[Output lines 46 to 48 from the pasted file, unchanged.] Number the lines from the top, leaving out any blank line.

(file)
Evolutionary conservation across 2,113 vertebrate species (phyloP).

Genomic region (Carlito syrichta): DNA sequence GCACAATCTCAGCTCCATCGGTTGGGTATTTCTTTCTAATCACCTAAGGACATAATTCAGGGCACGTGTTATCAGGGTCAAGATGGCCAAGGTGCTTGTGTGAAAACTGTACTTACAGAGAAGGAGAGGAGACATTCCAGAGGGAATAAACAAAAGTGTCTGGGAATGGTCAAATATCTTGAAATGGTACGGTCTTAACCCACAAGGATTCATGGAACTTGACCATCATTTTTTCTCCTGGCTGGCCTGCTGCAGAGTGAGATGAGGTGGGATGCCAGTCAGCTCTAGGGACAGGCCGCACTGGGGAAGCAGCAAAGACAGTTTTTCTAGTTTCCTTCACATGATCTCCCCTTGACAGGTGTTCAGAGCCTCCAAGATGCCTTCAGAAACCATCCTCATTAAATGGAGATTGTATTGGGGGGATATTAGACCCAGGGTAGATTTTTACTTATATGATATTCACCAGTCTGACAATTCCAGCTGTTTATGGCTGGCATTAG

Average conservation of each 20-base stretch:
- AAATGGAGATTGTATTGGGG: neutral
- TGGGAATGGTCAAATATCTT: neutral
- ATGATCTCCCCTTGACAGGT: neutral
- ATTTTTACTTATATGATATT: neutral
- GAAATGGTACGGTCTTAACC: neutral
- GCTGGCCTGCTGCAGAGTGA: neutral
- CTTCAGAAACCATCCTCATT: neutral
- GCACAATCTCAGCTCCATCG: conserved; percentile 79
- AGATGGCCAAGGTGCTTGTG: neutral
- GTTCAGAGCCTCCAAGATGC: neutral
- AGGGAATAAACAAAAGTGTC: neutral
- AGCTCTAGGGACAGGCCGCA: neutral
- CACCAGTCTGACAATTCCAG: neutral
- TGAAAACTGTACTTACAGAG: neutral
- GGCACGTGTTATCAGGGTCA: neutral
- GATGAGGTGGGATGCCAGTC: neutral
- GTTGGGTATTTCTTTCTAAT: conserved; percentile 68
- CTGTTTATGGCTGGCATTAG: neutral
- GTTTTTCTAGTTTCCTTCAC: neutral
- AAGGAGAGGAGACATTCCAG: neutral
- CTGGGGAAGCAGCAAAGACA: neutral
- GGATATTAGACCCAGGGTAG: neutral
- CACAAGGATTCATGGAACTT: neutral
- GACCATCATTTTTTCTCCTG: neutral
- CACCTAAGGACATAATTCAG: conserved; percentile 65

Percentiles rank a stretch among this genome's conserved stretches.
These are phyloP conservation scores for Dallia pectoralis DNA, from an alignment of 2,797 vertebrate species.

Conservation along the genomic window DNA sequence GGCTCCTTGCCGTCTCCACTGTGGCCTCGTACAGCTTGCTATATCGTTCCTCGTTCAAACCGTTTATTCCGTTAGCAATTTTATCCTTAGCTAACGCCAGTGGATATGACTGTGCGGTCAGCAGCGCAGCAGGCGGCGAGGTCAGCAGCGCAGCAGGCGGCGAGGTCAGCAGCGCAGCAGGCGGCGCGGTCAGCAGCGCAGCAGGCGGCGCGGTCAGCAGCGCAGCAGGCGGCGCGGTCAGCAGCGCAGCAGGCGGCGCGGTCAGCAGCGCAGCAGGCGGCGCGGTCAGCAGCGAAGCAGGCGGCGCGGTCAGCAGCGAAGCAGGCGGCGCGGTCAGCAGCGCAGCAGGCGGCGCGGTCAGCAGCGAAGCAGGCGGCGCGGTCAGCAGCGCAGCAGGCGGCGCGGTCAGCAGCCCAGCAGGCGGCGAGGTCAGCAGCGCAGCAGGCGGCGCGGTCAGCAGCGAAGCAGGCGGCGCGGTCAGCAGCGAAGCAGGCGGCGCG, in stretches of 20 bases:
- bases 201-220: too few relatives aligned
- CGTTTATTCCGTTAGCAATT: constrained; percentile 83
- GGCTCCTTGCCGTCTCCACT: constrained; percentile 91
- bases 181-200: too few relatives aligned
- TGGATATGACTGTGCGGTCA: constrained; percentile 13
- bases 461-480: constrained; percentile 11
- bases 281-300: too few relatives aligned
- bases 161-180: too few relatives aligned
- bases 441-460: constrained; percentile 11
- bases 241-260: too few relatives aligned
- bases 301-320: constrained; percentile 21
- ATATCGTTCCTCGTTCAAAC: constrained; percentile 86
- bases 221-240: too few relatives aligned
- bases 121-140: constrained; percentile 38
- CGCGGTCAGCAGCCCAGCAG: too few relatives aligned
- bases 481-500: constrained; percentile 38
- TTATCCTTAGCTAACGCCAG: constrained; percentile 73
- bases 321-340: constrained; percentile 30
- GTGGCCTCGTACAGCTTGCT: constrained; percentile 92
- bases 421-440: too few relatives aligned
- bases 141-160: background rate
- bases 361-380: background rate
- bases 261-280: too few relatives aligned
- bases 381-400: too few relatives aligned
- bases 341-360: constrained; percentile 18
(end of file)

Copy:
- CGCGGTCAGCAGCCCAGCAG: too few relatives aligned
- bases 481-500: constrained; percentile 38
- TTATCCTTAGCTAACGCCAG: constrained; percentile 73